After listening to a range of opinions on what his party had to do, Dahal promised the UCPN (Maoist) was willing to proceed with compromises on the peace process and constitution-writing. This included placing the PLA under control of the Special Committee, disbanding the YCL barracks within a few days as required, and resolving disputes related to the constitutional draft.<
To the cynic, this would seem to be merely another ploy to mollify Kathmandu's business and intellectual elite, who were simultaneously emboldened by last Friday's peace assembly and offended by Dahal's attack on them the following day. Indeed, Sher Bahadur Deuba was quick to respond to Dahal on Thursday with a "we will believe it when we see it" response.
But it is clear that the Maoists are on the back foot, and more amenable to a deal than before the general strike. "This is positive, because the main obstacles to the peace process and constitution-writing have in fact been put up by the Maoists," says journalist Kanak Mani Dixit. "Despite the Maoist bluster of not talking with the government, there have been relentless backroom parleys over the last week that have taken us closer to a package compromise than ever before."
It was thanks to the hardliners that the party went in for the indefinite general strike, not heeding the advice of leaders like Baburam Bhattarai and Barshaman Pun. This adventurism, akin to the commander-in-chief episode of a year ago that forced the Maoists to exit government, served to dramatically weaken the Maoists. Their cadre is disgruntled, and the party leaders are seen to have buckled to the peaceniks and the international community, especially big-brother India.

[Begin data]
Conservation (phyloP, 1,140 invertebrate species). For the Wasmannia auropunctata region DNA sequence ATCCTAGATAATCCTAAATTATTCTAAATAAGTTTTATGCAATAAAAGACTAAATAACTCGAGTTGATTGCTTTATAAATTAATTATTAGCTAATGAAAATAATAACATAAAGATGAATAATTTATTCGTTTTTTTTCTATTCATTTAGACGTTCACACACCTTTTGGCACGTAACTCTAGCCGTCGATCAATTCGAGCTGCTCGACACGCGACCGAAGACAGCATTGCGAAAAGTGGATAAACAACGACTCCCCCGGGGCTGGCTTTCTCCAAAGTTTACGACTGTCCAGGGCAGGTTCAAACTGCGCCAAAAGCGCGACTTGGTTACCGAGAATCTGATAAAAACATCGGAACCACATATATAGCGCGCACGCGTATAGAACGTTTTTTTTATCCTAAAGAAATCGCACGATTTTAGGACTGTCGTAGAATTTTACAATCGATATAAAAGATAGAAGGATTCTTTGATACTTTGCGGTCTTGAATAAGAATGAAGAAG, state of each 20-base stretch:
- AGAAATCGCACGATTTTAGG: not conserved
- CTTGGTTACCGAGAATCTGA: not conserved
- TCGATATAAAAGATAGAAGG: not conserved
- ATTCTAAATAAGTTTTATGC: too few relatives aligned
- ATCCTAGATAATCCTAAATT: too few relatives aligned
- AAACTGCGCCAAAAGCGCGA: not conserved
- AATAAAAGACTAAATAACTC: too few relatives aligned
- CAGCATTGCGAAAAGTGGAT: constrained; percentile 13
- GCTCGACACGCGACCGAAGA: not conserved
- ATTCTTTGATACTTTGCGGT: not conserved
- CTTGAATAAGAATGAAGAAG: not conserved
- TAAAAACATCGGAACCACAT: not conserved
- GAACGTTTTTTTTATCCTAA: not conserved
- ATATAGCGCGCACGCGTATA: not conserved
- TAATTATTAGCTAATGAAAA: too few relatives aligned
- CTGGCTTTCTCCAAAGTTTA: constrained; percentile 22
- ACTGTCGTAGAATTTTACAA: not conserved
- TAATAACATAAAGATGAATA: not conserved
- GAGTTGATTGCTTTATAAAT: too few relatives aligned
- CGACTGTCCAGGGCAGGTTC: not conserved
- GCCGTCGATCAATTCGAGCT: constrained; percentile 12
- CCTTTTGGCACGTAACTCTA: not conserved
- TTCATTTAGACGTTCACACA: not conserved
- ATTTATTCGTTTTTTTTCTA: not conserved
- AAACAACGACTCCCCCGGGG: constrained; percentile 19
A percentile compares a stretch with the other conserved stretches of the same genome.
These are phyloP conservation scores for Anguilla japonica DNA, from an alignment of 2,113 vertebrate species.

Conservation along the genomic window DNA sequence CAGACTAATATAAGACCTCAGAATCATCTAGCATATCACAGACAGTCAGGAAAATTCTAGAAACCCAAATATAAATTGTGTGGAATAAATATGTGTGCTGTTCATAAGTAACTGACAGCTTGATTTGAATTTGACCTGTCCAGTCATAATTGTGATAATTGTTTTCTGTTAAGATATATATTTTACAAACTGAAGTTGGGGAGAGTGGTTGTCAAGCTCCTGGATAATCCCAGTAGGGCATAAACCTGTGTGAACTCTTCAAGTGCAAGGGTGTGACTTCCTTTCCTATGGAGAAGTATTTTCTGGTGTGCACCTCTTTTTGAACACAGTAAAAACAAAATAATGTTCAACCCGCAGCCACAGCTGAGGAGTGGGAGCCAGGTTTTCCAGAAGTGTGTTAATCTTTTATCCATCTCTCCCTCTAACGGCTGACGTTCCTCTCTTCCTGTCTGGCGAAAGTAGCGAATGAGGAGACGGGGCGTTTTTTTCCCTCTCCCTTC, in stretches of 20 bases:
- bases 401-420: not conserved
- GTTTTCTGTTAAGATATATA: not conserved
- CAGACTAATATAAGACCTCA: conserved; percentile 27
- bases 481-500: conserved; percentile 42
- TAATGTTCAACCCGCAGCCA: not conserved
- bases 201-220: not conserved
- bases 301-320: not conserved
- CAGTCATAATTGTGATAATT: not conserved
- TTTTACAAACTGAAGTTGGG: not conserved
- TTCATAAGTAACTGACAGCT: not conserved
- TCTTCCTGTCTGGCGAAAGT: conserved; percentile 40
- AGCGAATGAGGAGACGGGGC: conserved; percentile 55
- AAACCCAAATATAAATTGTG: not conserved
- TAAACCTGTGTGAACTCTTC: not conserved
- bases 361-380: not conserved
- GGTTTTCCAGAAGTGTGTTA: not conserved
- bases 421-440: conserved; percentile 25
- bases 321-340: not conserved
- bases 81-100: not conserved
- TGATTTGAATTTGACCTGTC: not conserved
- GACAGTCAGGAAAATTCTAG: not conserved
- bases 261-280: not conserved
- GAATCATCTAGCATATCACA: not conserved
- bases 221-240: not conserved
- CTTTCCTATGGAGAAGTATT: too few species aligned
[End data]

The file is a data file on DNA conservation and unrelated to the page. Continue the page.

Equally, the solid alliance between UML and NC leaders to resist the Maoist attempt to force a government change through street protest is credited with forcing Dahal to pull back, added to the Kathmandu public's refusal to heed his call to join in, and the danger of a snowballing backlash countrywide.
There are two sticking points as we go to press. First, the ruling alliance of 22 parties is unwilling to concede to the Maoist demand for a quid pro quo in the form of the resignation of the government in response to the Maoists calling off their general strike. Prime Minister Madhav Kumar Nepal is in a mind to leave once the peace process deal is sealed, after which he will formally propose extension of the Constituent Assembly's term.
The main disagreement revolves around the immediate fate of the ex-combatants in cantonments. The other political forces want the Maoists to specify a number for security force integration, and will consider between 3,000-7,000. The Maoist leaders would rather that all 19,000-plus ex-combatants be considered for integration, with a final selection made according to the existing standards of the Nepal Army, Armed Police and Nepal Police.
There is a detailed agreement document of a couple of pages doing the rounds, worked out by NC and UML leaders, and what is needed now is further parleys and the Maoists signing on. We are closer to an agreement than the political static would have us believe.